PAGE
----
Security without compromise: Making MFA work for us

November 24, 2022 Published by Maor Zelinger QA & Automation Engineer, Netanel Katzburg Team Lead


In this blog post we explain:

  • How to run automated tests that require login using Google without being concerned about the MFA being hacked.
  • How we extracted the secret used to create a multi-factor authentication code from the QR image used to activate it.
  • How to use totp-generator to implement a client as part of an automated test.

Introducing the problem

At Reco, like many other companies that had only recently begun their journey, and have gathered their first few customers and design partners, we shortly discovered our need for an infrastructure to test our SaaS product web pages.

In order to provide our R&D group with a sense of security in a rapidly changing environment, we want to test the UI of our website automatically. Namely, end-to-end tests to make sure the functionality of our product’s website doesn’t break in between releases. This enables faster and more confident releases.

Naturally, we have some security policies in place to guard our web accounts. One of our security policies requires each user to have Multi-Factor Authentication (MFA) enabled for their accounts.

As a security product company, we couldn’t compromise our SOC2 security compliance and lower our standards for test users. So, when we started designing our automatic testing framework one of the first things we had to solve was how to automate the login process without creating a breach that someone could use against us.

Test user authentication

We use Google authentication for login, which is based on OAuth 2.0. This protocol is the industry standard for authorization flows for web applications, desktop applications, and mobile phones. The OAuth 2.0 authorization framework enables a third-party application to obtain limited access to an HTTP service, either on behalf of a resource owner - by orchestrating an approval interaction between the resource owner and the HTTP service, or by allowing the third-party application to obtain access on its own behalf.

What is MFA?

Multi-factor authentication (MFA) is an approach to securing web accounts and the data that is saved in those accounts. When you enable MFA in your web services (e.g. e-mail), users must provide a combination of two or more authenticators to verify their identity before access to your service is granted. Using MFA provides better protection for accounts than just using a password because it requires something you are or something you have in addition to something you know.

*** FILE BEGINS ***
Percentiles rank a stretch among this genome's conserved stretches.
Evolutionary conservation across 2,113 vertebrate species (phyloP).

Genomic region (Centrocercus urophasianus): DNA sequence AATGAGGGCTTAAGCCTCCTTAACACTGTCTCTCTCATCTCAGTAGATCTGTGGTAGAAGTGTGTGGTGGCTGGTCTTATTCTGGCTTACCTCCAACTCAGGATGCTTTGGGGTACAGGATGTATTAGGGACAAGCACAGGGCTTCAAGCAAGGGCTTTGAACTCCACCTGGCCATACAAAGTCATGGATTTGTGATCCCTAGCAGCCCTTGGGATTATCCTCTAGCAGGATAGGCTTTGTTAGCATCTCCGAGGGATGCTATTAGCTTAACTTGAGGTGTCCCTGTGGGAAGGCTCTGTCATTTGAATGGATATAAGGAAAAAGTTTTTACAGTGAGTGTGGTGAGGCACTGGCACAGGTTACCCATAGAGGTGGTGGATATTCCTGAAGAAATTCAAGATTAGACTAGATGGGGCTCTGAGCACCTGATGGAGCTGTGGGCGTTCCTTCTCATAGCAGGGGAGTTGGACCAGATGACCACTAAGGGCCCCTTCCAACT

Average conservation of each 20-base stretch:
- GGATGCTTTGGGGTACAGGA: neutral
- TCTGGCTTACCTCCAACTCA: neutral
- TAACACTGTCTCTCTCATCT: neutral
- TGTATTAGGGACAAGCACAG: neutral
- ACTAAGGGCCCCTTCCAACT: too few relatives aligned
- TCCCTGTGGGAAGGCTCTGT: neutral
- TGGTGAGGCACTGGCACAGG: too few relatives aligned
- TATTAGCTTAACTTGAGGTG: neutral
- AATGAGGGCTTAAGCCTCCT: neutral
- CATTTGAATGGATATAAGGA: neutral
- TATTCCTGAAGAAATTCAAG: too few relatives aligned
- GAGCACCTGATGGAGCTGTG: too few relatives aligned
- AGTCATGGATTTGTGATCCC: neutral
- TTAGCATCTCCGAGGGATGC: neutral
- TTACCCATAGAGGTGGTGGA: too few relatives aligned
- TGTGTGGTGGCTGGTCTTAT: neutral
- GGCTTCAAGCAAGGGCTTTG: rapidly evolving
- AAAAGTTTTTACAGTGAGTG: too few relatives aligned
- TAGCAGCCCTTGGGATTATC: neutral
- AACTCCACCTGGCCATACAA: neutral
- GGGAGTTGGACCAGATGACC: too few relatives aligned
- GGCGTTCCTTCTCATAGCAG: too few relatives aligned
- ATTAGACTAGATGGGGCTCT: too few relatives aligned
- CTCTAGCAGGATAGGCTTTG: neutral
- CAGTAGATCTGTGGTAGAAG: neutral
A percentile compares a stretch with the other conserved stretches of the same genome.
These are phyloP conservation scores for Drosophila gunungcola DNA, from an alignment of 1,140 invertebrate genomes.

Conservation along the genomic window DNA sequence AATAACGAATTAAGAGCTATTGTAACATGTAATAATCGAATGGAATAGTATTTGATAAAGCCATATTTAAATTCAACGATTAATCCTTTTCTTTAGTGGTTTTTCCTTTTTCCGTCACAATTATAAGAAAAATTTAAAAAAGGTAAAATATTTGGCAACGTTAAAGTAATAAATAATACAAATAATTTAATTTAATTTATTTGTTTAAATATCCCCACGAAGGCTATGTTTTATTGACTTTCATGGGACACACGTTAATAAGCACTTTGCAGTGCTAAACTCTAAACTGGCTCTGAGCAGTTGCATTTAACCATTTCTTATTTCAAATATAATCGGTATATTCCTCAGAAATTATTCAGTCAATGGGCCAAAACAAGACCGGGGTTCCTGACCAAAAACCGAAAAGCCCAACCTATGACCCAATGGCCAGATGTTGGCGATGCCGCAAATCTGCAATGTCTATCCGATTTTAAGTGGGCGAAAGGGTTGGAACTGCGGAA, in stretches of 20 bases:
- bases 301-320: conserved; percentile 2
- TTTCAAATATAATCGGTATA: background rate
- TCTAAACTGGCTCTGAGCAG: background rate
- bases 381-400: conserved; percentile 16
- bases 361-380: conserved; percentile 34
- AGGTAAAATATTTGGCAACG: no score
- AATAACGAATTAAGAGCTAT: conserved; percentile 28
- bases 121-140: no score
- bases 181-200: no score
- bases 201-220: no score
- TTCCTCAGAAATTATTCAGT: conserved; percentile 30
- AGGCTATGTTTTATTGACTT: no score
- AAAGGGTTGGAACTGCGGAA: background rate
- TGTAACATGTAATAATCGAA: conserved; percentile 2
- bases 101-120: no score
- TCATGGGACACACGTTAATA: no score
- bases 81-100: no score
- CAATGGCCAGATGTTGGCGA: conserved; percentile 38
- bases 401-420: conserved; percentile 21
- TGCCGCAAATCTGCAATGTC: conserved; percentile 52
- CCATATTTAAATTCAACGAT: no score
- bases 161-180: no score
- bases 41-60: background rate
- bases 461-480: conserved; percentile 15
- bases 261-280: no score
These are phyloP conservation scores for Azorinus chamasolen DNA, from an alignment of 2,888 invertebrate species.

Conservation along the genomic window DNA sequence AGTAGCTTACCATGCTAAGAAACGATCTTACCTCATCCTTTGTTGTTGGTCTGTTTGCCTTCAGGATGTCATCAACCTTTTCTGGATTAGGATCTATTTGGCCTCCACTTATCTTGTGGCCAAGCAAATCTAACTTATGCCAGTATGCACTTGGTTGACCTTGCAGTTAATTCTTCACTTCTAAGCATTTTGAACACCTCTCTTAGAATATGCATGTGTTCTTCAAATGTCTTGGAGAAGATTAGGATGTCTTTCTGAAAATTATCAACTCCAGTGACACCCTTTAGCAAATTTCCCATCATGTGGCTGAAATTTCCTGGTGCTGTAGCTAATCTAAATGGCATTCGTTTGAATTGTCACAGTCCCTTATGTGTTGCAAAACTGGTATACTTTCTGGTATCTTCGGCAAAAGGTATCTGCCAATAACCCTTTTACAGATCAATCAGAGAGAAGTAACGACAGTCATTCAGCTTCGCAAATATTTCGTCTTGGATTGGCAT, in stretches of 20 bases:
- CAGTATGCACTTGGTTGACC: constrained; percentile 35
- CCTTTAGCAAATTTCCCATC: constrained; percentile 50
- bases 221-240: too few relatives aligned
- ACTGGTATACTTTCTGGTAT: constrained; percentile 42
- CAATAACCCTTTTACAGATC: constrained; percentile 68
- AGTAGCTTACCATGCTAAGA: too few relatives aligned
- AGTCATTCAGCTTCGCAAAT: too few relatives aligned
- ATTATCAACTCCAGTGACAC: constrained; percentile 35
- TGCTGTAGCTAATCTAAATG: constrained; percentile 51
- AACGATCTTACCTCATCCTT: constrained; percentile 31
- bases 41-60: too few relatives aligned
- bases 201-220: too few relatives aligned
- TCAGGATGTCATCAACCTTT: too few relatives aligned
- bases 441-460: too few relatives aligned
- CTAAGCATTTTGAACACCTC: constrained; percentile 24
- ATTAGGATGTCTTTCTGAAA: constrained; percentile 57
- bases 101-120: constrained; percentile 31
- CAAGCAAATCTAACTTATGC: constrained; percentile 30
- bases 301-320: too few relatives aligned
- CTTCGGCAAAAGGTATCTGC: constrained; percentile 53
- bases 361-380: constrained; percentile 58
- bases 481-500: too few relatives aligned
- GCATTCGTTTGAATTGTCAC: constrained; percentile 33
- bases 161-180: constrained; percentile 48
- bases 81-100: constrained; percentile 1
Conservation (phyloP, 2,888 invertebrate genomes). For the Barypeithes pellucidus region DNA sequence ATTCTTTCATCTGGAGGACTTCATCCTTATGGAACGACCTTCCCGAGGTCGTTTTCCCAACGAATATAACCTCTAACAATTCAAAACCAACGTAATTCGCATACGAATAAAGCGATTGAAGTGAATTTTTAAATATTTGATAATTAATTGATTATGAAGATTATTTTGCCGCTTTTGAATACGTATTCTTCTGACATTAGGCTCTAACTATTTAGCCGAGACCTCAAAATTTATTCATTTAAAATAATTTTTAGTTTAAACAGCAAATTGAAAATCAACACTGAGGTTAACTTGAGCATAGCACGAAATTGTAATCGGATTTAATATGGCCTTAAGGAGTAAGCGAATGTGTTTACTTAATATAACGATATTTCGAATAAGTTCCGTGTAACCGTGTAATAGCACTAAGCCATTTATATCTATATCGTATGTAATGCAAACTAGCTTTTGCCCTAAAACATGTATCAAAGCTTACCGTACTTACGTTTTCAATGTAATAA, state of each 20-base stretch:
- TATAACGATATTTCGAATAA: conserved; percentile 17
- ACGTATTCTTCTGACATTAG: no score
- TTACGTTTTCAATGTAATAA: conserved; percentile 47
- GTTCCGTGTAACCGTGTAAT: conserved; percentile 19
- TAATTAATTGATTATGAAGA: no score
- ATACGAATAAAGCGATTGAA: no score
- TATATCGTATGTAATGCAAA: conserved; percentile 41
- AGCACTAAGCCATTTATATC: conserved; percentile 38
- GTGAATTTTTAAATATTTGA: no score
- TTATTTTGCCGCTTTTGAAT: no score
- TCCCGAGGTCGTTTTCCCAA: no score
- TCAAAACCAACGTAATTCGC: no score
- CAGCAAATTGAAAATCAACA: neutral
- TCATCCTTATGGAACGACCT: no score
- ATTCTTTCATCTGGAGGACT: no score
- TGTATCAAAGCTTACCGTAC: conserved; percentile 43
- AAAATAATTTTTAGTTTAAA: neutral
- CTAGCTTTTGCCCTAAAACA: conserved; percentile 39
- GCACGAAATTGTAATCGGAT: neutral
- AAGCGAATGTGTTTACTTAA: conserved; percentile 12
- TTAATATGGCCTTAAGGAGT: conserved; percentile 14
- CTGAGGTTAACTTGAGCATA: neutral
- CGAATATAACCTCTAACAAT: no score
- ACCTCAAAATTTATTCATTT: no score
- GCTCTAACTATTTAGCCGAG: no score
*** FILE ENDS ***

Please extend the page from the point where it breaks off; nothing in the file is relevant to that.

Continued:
What are Google’s MFA login options and why don't they qualify for our automatic testing framework?

Let's take a look at Google’s MFA login options:

  1. Google prompts - Requires a physical device and a manual action.
  2. Authenticator app - No API, also requires a physical device.
  3. Voice or text message - Could be used with programmable communication tools like Twilio, which introduces additional cost and complexity.
  4. Backup codes - Only 10 at a time, need to be manually created and are one-time passcodes.

Reviewing all the options we couldn’t spot an immediate solution that could be automated as part of our testing process.

Solution: Creating an “alternative” MFA

After some research of the underlying technologies of the different options, we found that the Google authenticator uses the Time-based one-time password algorithm. So we decided to mock the application using a Node.js client.

To implement the algorithm we used the totp-generator package to create the 6-digit code. To get the secret from Google, we needed to extract it from the QR code made for the Authenticator app.

Let's get down to business, and get the secret:

  • Start setting up MFA for a Google user in this link.
  • Select the Authenticator option.
  • Download the QR code and decode it. The output should look like this:
  • Save the secret in a secret manager or a similar solution that is accessible and not public.

Now that we have the secret we must finish the MFA setup process.

This is important for two reasons:

  • You need to finish the process to activate the MFA for this user.
  • For local debugging, if you want to log in using the test user.

Scan the QR code using the Google authenticator app on your mobile phone. Click next and type the 6-digit code from the app. If you got a success message - you are good to go!

Implementation example

At Reco we use Playwright, written in Typescript. Here is some code not from StackOverflow you can copy and paste 😉.

import { test, expect } from '@playwright/test';
import totp from 'totp-generator';
test('Login using Google', async ({ page }) => {
   await page.goto('');
   await page.locator('button', { hasText: 'Continue with Google' }).click();
   await page.locator('input[type="email"]').fill('userEmail');
   await page.locator('input#next').click();
   await page.locator('input[type="password"]').fill('userPassword');
   await page.locator('input#submit').click();
   if (!process.env.MFA) throw new Error('Missing MFA secret');
   const mfaCode = totp(process.env.MFA).toString();
   await page.locator('input[type="tel"]').fill(mfaCode);
   await page.locator('#totpNext').click();
   await expect(page.locator('h1.title')).toHaveText('You are logged in');


Having a universal security policy that requires login via Google shouldn't stop you from testing your UI. Nor should you have to take shortcuts that will compromise your organization. Instead, look for solutions that fit your organization’s needs from both a security and a functionality perspective. Or, if you need it, feel free to use ours.

Enjoy your new, secure, E2E tests!

Maor Zelinger is an Automation engineer at Reco with years of experience building test automation infrastructure for companies that range from startups to fortune 500 companies.